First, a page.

The combination of the Russia-Ukraine conflict and China’s zero-tolerance COVID-19 policy has extended the post-pandemic supply chain shock and contributed to push inflation to the highest level since the 1980s. Central banks have responded aggressively in many countries, but not all. We explore the economic scenarios for key regions and investment implications of central bank policy divergence.
U.S.: Taking the heat out
The U.S. appears most insulated from the energy and food security crises that have been exacerbated by the Russia-Ukraine war. Inflation and a cost-of-living squeeze are constraining consumer spending, though much less so than in other regions thanks to robust income and employment growth, combined with strong household and business balance sheets.
U.S. financial conditions have tightened over the past four months at a rate seen only twice in the past 30 years. Yet they remain close to their long-term average and seem not restrictive yet, according to Mark Dowding, CEO of BlueBay Asset Management, an RBC group company. The Fed welcomes the moderation of economic activity, and hopes that some of the heat can be taken out of the labor market, alleviating recent upward pressure on wages and the risk of a second-round inflationary impact.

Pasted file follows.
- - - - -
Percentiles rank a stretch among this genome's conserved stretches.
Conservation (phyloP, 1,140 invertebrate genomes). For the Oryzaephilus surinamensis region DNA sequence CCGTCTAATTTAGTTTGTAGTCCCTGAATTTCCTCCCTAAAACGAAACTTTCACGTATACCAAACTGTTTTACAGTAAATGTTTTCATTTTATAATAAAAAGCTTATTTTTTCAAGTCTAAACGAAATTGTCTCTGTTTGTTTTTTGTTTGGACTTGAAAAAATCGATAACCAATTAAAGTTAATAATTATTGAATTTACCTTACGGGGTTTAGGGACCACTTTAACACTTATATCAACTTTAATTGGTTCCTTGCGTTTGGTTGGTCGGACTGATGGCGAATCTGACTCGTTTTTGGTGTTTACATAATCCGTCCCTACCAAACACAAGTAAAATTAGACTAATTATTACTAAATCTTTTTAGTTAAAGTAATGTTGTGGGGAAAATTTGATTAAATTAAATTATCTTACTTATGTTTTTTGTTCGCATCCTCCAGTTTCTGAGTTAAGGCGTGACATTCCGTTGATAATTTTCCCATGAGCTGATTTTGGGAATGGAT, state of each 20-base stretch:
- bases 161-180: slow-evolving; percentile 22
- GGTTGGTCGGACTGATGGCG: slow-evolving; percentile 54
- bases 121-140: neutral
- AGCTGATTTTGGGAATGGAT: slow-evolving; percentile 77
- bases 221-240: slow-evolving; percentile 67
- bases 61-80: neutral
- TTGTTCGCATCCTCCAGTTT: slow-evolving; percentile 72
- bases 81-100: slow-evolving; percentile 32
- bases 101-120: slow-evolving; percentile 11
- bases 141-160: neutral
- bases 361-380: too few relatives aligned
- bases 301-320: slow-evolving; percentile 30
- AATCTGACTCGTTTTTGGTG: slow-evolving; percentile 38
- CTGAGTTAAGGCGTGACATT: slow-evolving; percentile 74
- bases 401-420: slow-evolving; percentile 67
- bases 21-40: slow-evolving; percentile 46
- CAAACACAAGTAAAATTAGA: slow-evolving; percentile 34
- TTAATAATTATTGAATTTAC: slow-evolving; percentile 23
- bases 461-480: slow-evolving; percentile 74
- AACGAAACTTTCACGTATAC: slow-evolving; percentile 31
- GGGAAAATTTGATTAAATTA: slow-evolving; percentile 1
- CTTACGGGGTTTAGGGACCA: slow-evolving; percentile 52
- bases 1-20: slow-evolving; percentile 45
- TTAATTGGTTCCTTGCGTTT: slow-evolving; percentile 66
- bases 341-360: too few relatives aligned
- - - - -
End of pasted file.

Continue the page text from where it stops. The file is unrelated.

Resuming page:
U.S. financial conditions close to long-term average
Goldman Sachs Financial Conditions Index
The graph shows the Goldman Sachs global financial conditions index, which measures how easy it is to secure credit, from June 1992 through June 2022. A high level means financial conditions are tight, with credit difficult to secure, while the reverse holds true. On average, over the past 30 years, this index was just below 100. It dipped to a low of 97 during the pandemic as central banks added liquidity to the financial system. From that low, the index climbed sharply in a short time to 99, though it still remains below the long-term average with the current reading of 98.9.
Note: Higher index levels indicate tighter financial conditions; lower levels indicate easier conditions.